When Brenda and William Hunt opened Ohio Color Plate at 601 E. Tallmadge Ave. in North Akron, they were starting a company to someday give their grandchildren.
Three sons, a niece and two in-laws worked there. It was a family business on an industrial corridor of Akron once filled with mom-and-pop shops.
That was 1995. By 2000, the Hunts had taken on $300,000 in business loans from FirstMerit and lost their first major client, a container maker in Solon that paid $1 million annually for industrial printing. In 2001, Hiney Printing, which accounted for 45 percent of what business remained, decided to do the work in house.
The Hunts transferred their employees — and their family — to Hiney where "they'd have good-paying union jobs," said Brenda, 69, who proudly took a job as the oldest worker at a local discount store.
"I loved every minute of it," she said, pushed around in a wheelchair by her husband while meeting a reporter last week at the old Tallmadge Avenue business. William, who is 70 and retired in December from Davis Printing in Barberton, wore an old colored shirt with an Ohio Color Plate logo. He worked for Hiney until 2010, when it too went out of business.
What happened to the Hunts happened to hundreds of small businesses across Akron. Now, they litter old rows of commercial and industrial buildings, flummoxing city officials inundated with complaints of blight, crime, squatters, rodents and other distressful signs.
"The building is being reclaimed in rapid fashion," John Eaton said, looking at trees and bushes wrapping the old Tallmadge Avenue shop while giving a reporter a tour of sites on the city's Vacant Building Registry. The year-old program, a variation of what more than 500 American cities are trying to do, inventories empty businesses and requires their owners to repair and refill them, or pay when they're torn down.
Eaton first inspected 601 E. Tallmadge Ave. in 2004 as a code compliance officer for the city of Akron. He retired and has returned on a part-time basis to run the Vacant Building Registry program.
A public commission overseeing the registry program put a notice in the newspaper last month. After 30 days, the Hunts' old business is now queued up for demolition.
But the Hunts do not intend to pay for the demolition. They gave the keys to the bank 15 years ago during a foreclosure then filed bankruptcy and walked away. But the bank, which never took over the deed, couldn't sell it at public auction, even after slashing the price on the $450,000 asset down to $100,000. The back taxes were worth more than that by the time the Hunts were given back the keys.
At the going demolition rate of $3.50 per foot, which is what the Summit County Land Bank has been paying, it'll cost $40,000 (not including any asbestos abatement) to raze the moldy building. For the other 1.5 million square feet of empty businesses on the registry, non-asbestos related demolition could exceed $5 million if the buildings aren't filled.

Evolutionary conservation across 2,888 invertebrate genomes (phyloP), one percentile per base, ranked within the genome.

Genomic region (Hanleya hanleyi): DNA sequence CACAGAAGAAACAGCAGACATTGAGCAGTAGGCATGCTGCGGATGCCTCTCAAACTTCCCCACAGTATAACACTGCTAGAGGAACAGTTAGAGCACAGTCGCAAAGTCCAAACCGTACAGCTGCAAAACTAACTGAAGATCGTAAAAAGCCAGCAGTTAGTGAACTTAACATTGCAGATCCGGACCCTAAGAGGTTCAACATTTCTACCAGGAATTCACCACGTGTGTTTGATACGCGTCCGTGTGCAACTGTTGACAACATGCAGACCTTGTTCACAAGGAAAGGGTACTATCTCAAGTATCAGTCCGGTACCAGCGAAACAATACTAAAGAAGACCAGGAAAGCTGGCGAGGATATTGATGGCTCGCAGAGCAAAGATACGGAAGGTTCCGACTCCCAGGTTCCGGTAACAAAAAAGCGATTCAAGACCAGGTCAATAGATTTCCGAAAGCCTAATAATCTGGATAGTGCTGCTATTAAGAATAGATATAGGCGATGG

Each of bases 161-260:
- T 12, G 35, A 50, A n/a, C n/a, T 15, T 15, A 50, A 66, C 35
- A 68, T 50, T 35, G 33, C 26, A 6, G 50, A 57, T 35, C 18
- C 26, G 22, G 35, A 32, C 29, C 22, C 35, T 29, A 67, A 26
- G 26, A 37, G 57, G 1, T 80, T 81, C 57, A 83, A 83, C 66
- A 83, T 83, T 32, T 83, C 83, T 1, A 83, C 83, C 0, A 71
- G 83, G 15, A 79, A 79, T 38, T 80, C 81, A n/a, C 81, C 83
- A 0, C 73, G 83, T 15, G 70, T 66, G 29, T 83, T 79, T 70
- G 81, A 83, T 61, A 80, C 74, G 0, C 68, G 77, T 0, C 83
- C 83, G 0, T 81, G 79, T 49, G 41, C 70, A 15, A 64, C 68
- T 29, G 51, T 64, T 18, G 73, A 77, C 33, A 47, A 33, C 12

The city has set aside $500,000 for commercial demolition, targeting smaller structures on the registry to spread the money as broadly as possible. Every neighborhood has a few buildings beyond repair, especially on small business corridors like Grant Street, Copley Road, Thornton Avenue, Newton Street, West Exchange Street, Kenmore Boulevard, North Main Street, Tallmadge Avenue and Cuyahoga Falls Avenue.
Property owners for about 100 of the nearly 200 properties on the registry provided the city with plans for the vacancies. Fifty are having a tough time renting, selling or keeping tenants. They routinely blame vacancies on business closings.
Of 19 promising repairs, only six give dates to complete the work. Five are being used for storage and only two owners say a lease or sale is imminent.
The VBR program has so far ripped down three tax-delinquent buildings: a retail store on West Wilbeth Road in Kenmore, a foreclosed barbecue kitchen on Copley Road in Maple Valley and an office/apartment building on Johnston Street in Middlebury.
The Hunts' old business, with $378,445 in back taxes and fees, is among 10 in the queue for demolition. But it's big at 10,844 square feet and must get in line behind demolitions the city has prioritized for future development, like the old International Institute of Akron and Simon Perkins Middle School.
There is talk of state aid for the commercial demolition.
House Bill 252 offered by Rep. Dave Greenspan of Westlake and co-sponsored by Rep. Anthony Devitis of Green would create a Land Reutilization Demolition Program spending $100 million over the next two years to deconstruct these and other distressed, non-residential properties across Ohio. Summit County Land Bank Executive Director Patrick Bravo testified on the effort this month before the Economic and Workforce Development Committee, where the bill awaits a procedural vote to reach the House floor.
The creation of the Summit County Land Bank in 2012 has channeled $20 million to tear down 1,600 homes in Akron, including three that contained human remains. State and federal funds flowing through the city or the land bank are typically restricted to residential demolition.
"Unfortunately, where we have fallen short is supporting local communities in addressing abandoned and blighted commercial and industrial property that is driving down property values, encouraging further disinvestment in neighborhoods and communities, facilitating criminal activity and impacting public health in ways known, and unknown," Bravo told the House committee.
Reach Doug Livingston at email@example.com or 330-996-3792.